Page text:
Neuroscientists have been able to consistently recreate in people the feeling of another person or ghostly entity hovering nearby, according to a study reported in Mediacom. After examining people with epilepsy who frequently have the experience, the researchers theorized there was a type of brain-perception “dissonance” at work.
“Blindfolded participants performed movements with their hand in front of their body,” reported Mediacom. “Behind them, a robotic device reproduces their movements, touching them on the back in real time. The result is a kind of spatial discrepancy, but because of the synchronized movement of the robot, the participant’s brain is able to adapt and correct for it. Next, the neuroscientists introduced a temporal delay between the participant’s movement and the robot’s touch. Under these asynchronous conditions, distorting temporal and spatial perception, the researchers were able to recreate the ghost illusion.”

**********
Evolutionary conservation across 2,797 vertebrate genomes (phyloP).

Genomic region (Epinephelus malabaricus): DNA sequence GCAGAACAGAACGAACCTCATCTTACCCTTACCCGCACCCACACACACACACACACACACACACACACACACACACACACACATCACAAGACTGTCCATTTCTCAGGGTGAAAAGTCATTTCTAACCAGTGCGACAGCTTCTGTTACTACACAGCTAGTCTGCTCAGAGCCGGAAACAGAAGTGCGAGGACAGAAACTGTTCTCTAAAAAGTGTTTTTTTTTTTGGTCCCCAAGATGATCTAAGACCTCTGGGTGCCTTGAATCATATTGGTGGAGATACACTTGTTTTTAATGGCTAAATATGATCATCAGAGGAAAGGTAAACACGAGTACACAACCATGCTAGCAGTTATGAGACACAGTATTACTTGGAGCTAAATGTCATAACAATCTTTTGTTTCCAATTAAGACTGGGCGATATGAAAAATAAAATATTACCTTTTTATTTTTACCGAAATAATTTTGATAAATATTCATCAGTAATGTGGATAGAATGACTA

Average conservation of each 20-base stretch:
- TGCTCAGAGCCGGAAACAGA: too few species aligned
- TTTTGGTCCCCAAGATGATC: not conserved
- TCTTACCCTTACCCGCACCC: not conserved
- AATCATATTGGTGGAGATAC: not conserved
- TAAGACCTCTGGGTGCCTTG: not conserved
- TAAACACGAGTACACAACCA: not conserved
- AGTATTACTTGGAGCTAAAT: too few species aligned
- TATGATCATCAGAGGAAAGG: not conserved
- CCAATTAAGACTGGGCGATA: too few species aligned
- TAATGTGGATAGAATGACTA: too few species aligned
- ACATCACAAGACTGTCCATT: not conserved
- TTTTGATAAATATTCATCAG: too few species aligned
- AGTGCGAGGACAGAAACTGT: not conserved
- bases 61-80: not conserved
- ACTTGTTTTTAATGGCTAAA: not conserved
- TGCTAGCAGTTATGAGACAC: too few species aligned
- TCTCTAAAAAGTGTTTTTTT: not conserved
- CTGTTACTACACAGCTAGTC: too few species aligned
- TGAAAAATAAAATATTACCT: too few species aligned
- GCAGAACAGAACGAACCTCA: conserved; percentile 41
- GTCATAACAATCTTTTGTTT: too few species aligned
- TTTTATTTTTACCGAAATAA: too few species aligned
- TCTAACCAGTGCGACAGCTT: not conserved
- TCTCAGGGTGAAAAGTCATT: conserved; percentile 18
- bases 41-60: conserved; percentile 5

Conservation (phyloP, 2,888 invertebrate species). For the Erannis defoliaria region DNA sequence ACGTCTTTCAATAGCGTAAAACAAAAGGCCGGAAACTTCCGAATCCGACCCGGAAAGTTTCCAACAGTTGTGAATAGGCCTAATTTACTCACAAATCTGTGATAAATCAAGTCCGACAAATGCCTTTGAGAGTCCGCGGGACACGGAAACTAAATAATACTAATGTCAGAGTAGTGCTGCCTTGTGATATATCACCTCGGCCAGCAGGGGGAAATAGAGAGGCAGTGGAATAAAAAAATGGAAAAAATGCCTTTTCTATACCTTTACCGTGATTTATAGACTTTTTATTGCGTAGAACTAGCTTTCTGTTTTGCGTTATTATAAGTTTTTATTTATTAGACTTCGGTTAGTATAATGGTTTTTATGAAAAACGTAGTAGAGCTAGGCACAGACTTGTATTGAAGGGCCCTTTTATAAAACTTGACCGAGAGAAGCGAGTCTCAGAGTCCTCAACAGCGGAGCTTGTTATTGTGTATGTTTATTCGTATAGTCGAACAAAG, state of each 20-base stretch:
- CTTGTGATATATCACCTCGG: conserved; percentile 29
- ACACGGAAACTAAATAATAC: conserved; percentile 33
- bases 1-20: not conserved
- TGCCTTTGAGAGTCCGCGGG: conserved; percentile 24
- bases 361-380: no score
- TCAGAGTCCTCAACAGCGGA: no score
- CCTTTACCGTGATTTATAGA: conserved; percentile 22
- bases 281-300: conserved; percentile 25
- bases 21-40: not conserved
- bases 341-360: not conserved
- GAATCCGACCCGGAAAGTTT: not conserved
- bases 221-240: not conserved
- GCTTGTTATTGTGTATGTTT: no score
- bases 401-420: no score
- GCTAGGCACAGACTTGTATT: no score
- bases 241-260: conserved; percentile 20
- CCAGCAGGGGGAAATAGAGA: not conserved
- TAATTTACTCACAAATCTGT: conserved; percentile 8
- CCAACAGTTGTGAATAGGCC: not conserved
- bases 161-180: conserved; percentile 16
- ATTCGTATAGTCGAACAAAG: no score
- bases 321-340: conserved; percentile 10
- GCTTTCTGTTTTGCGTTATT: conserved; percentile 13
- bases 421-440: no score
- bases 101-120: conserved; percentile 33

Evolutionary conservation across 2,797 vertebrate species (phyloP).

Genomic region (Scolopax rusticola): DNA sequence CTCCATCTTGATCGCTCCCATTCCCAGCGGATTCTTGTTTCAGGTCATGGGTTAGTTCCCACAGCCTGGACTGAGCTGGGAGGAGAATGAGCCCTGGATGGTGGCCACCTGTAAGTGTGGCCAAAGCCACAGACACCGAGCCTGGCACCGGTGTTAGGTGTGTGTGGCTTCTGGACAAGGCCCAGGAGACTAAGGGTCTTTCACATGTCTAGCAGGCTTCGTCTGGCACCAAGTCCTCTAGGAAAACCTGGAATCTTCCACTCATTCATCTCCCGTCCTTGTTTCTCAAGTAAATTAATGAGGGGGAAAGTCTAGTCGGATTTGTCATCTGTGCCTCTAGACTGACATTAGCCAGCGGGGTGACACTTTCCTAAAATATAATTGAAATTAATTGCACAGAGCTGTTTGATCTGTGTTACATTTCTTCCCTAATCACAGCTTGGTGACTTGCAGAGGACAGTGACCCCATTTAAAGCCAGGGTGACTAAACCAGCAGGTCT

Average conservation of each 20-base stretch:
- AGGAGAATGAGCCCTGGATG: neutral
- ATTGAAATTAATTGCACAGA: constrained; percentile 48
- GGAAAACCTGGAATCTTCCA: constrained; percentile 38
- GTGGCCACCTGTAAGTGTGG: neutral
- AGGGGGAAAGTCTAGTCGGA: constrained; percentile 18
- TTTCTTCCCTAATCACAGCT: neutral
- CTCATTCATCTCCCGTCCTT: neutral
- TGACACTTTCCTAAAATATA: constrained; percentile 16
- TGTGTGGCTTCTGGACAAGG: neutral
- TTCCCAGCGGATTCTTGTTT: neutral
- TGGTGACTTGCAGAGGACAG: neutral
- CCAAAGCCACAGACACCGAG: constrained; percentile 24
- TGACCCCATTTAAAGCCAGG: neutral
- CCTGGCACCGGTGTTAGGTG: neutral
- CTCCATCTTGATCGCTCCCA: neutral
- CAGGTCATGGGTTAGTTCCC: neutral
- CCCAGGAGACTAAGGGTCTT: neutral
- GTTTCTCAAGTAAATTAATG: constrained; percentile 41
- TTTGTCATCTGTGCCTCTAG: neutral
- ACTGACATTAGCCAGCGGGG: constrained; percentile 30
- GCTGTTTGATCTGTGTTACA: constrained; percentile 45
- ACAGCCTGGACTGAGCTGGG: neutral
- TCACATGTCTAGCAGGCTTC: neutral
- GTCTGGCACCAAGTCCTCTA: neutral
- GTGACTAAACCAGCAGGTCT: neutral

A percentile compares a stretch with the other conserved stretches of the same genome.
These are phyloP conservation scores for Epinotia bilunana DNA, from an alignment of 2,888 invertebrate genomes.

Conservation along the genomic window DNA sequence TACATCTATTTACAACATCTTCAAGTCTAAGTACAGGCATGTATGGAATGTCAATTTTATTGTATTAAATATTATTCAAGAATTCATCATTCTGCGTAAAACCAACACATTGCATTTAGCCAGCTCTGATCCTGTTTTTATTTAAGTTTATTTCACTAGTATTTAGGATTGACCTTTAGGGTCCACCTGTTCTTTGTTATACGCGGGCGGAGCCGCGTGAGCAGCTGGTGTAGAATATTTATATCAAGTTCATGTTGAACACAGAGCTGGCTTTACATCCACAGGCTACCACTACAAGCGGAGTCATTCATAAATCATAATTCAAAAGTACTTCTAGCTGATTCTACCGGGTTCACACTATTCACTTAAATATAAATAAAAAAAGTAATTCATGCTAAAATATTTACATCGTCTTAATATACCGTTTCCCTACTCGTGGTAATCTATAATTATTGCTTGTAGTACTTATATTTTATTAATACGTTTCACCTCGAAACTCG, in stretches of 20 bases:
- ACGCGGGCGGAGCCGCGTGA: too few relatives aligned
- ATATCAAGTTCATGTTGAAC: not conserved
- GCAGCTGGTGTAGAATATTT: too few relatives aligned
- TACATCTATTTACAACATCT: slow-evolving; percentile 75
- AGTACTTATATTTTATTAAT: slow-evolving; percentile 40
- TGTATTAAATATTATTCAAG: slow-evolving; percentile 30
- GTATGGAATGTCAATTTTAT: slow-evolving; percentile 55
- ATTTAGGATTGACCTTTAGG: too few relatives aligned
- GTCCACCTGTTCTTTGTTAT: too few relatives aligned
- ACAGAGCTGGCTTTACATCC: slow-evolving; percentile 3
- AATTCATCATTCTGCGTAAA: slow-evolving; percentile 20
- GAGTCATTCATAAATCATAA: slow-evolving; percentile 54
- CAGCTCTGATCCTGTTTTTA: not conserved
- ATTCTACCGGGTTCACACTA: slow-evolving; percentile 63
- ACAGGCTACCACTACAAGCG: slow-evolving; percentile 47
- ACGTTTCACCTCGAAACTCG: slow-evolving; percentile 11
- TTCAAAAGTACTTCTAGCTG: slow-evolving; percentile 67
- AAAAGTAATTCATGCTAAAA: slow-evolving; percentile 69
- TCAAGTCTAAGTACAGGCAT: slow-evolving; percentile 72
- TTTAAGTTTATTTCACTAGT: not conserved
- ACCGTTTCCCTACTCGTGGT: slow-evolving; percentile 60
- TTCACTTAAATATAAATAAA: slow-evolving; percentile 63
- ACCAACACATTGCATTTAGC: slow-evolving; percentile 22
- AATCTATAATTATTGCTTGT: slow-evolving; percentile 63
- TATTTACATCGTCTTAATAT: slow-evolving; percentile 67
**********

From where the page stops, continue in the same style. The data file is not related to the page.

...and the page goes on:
The participants were not told the intent of the experiment. “After about 3 minutes of the delayed touching, the researchers asked them what they felt. Instinctively, several subjects reported a strong ‘feeling of a presence’, even counting up to four ‘ghosts’ where none existed. ‘For some, the feeling was even so strong that they asked to stop the experiment,’ Giulio Rognini, who led the study, told Mediacom.
Neuroscientists awaken ghosts… hidden in our cortex (Mediacom, November 6, 2014)